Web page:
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Improving Interview Body Language

Easy Ways to Improve Your Body Language During an Interview

Did you know that non-verbal cues comprise a large portion of face-to-face communication? Your physical presence shows your strengths and weaknesses to potential employers much more than words alone. Body language is also crucial to remote interviews, thanks to Zoom and video interviews. Do not worry, you can develop your body language.


Try to avoid slumping and keep your back as straight as possible. Show the interviewer your interest in the work by leaning forward slightly during the interview. Do not recline into the chair fully, as it makes you come off as bored or disengaged. Remember that you wish to convey confidence, so avoid crossing your arms or placing items on your lap because these habits indicate defensiveness, nerves, and the need for self-protection. Choice of seating? Opt for the straight-backed chair instead of the plush couch, which encourages slumping.

Eye Contact

It would help if you made eye contact with the person interviewing you. It is essential, but do not stare too long. Do not make constant eye contact because it is disconcerting and considered aggressive.

Altogether avoiding eye contact can be bad too. Avoidance comes across as untrustworthy and distant. Your answers appear dishonest. Try to establish a balance with eye contact. Make eye contact as you listen and reply to questions, but allow your eyes to wander occasionally. Consider how much eye contact you make when chatting with a friend; you will know how appropriate eye contact is.

Do Not Cross Your Legs

Although it might be a comfortable sitting position, try to avoid crossing your legs during the interview. The problem? With extended interviews, you might need to re-cross your legs at times. An interviewer might view this as fidgeting.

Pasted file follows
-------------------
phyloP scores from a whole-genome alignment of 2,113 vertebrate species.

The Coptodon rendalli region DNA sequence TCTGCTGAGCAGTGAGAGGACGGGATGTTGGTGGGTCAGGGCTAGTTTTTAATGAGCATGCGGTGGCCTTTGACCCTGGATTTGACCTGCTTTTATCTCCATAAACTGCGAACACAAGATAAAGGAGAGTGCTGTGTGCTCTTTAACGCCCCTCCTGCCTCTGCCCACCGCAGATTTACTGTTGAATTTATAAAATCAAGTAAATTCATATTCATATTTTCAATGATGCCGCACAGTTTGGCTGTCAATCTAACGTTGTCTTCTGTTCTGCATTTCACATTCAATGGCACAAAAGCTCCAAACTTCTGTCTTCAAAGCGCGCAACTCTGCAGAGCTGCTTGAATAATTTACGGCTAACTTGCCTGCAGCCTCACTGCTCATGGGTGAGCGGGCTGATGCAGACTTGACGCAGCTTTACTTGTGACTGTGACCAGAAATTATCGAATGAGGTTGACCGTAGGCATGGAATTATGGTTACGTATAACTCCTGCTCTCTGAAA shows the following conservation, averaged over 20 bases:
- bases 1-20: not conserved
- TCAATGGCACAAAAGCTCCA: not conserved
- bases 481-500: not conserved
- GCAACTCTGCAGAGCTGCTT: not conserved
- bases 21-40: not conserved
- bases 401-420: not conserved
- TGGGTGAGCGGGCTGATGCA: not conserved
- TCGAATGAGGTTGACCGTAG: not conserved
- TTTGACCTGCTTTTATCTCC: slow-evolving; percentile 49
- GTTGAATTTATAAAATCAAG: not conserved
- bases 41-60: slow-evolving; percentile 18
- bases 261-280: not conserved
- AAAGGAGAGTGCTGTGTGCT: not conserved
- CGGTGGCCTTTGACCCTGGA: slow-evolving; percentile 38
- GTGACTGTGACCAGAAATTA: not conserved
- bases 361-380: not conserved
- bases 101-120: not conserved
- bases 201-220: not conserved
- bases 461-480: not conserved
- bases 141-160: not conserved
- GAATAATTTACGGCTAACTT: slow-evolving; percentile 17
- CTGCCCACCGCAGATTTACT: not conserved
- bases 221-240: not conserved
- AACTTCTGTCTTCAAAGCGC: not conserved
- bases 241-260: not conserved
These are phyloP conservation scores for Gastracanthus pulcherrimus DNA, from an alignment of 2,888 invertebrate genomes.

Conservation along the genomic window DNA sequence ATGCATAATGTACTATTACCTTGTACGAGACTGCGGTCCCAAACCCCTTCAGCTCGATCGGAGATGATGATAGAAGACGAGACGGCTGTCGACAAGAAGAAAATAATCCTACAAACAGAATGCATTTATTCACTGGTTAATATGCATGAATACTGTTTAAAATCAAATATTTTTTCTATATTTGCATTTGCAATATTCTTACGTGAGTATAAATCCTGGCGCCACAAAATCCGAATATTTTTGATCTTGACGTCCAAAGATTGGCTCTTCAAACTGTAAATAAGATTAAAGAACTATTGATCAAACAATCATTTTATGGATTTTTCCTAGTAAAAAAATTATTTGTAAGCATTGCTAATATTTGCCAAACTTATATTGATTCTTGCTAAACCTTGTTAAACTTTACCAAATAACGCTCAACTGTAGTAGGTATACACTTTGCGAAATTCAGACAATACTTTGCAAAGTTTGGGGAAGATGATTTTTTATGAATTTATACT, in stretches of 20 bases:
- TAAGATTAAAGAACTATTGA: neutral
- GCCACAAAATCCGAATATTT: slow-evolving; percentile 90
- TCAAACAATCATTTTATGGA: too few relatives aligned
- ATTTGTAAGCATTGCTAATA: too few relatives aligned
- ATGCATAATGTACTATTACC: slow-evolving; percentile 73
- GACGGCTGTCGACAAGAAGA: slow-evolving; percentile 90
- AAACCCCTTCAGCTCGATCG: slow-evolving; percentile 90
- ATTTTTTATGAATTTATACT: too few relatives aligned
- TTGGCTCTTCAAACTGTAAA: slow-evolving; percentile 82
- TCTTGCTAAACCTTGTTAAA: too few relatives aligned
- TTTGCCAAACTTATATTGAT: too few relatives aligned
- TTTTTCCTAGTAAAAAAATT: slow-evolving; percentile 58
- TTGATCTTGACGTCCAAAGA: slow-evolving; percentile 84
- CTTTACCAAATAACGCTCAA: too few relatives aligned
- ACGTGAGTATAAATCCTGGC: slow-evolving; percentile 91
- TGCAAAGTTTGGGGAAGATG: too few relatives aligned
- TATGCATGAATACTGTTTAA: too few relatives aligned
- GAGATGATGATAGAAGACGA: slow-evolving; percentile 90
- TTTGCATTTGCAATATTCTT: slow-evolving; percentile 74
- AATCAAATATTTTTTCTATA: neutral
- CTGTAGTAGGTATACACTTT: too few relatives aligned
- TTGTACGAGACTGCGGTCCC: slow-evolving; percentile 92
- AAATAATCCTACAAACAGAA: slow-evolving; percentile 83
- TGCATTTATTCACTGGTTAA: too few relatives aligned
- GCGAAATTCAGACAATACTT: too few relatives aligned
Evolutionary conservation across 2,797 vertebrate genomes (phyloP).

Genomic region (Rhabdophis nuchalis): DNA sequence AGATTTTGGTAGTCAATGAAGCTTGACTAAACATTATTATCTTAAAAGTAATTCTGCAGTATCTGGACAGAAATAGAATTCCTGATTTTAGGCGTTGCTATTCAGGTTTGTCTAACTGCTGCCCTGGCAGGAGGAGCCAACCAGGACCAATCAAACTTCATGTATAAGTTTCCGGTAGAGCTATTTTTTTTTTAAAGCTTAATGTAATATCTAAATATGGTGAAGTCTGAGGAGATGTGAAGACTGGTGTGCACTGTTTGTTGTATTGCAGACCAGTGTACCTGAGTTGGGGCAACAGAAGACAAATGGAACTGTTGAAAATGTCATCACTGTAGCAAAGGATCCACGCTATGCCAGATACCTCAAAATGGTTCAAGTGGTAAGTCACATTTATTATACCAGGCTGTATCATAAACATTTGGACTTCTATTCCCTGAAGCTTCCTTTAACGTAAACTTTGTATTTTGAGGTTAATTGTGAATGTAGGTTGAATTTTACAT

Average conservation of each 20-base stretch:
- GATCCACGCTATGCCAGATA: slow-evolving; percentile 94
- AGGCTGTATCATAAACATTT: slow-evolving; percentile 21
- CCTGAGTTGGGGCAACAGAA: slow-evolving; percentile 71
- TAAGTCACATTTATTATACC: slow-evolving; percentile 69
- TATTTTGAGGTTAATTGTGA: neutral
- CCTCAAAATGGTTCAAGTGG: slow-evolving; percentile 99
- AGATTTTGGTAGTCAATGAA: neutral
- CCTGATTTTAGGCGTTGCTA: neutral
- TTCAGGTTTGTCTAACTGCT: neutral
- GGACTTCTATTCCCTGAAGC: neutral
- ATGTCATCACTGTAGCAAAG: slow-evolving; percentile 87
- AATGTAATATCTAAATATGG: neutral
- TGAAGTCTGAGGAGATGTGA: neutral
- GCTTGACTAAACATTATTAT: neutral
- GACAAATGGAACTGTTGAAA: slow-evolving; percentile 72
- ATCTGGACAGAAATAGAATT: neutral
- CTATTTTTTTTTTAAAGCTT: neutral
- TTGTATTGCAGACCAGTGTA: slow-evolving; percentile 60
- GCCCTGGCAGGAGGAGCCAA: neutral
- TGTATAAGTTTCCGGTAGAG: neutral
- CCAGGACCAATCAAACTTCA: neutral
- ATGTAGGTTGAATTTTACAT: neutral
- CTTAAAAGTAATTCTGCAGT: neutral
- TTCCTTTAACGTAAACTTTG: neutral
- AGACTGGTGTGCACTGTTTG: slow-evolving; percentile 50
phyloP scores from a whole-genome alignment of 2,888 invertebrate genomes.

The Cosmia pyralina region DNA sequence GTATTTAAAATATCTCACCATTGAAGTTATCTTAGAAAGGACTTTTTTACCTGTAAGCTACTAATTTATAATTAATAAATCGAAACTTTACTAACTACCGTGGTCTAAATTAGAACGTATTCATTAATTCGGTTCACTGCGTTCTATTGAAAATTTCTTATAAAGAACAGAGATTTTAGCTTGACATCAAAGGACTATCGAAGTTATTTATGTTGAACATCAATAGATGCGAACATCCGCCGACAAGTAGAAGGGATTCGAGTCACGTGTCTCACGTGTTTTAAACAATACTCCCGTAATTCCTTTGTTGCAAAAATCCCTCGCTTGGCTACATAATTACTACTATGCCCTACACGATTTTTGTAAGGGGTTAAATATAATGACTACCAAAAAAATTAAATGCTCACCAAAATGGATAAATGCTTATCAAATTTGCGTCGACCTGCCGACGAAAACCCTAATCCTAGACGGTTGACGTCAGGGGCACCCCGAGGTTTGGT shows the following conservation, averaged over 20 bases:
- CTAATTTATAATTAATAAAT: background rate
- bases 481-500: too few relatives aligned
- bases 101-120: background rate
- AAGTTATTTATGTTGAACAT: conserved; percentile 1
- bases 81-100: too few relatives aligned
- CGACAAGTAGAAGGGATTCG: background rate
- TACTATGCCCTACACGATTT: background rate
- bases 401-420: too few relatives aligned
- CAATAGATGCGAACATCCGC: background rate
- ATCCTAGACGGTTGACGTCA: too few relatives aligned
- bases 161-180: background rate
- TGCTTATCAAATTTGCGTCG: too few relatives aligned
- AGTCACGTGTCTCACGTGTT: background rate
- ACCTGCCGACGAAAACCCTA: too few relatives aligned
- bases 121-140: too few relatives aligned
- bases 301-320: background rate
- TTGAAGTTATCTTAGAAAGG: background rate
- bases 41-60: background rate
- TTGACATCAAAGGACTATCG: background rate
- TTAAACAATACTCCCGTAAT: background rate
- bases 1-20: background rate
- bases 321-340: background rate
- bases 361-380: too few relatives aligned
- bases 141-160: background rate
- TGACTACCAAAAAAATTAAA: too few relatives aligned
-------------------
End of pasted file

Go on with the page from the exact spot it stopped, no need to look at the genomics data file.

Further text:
Do Not Appear Agitated

Fidgeting is certainly something you want to avoid in a job interview. If you are a nail-biter, knuckle-cracker, hair-twirler, or leg-tapper, try to ensure none of these habits appear in your job interview. These actions and others are impolite, unprofessional, and convey nerves.

Make Good Use of Your Hands

Many people prefer to talk with their hands. If you are one of them, continue your habit during the job interview. If you abruptly stop your natural gestures, you might appear awkward. Remember to ensure that your hands do not become so enthusiastic that they distract you from your words.

Practice, Practice, Practice

Before a job interview, practicing your answers to common interview questions is wise. Do not stop there. You should prepare your body language as much as you rehearse your answers to questions. Remember that your natural tendencies will take over when you are nervous. With regular practice, you can learn to overcome them consciously. Practice with friends or even an interview coach. You want to be fully aware and in control of your body when it’s time for the interview.

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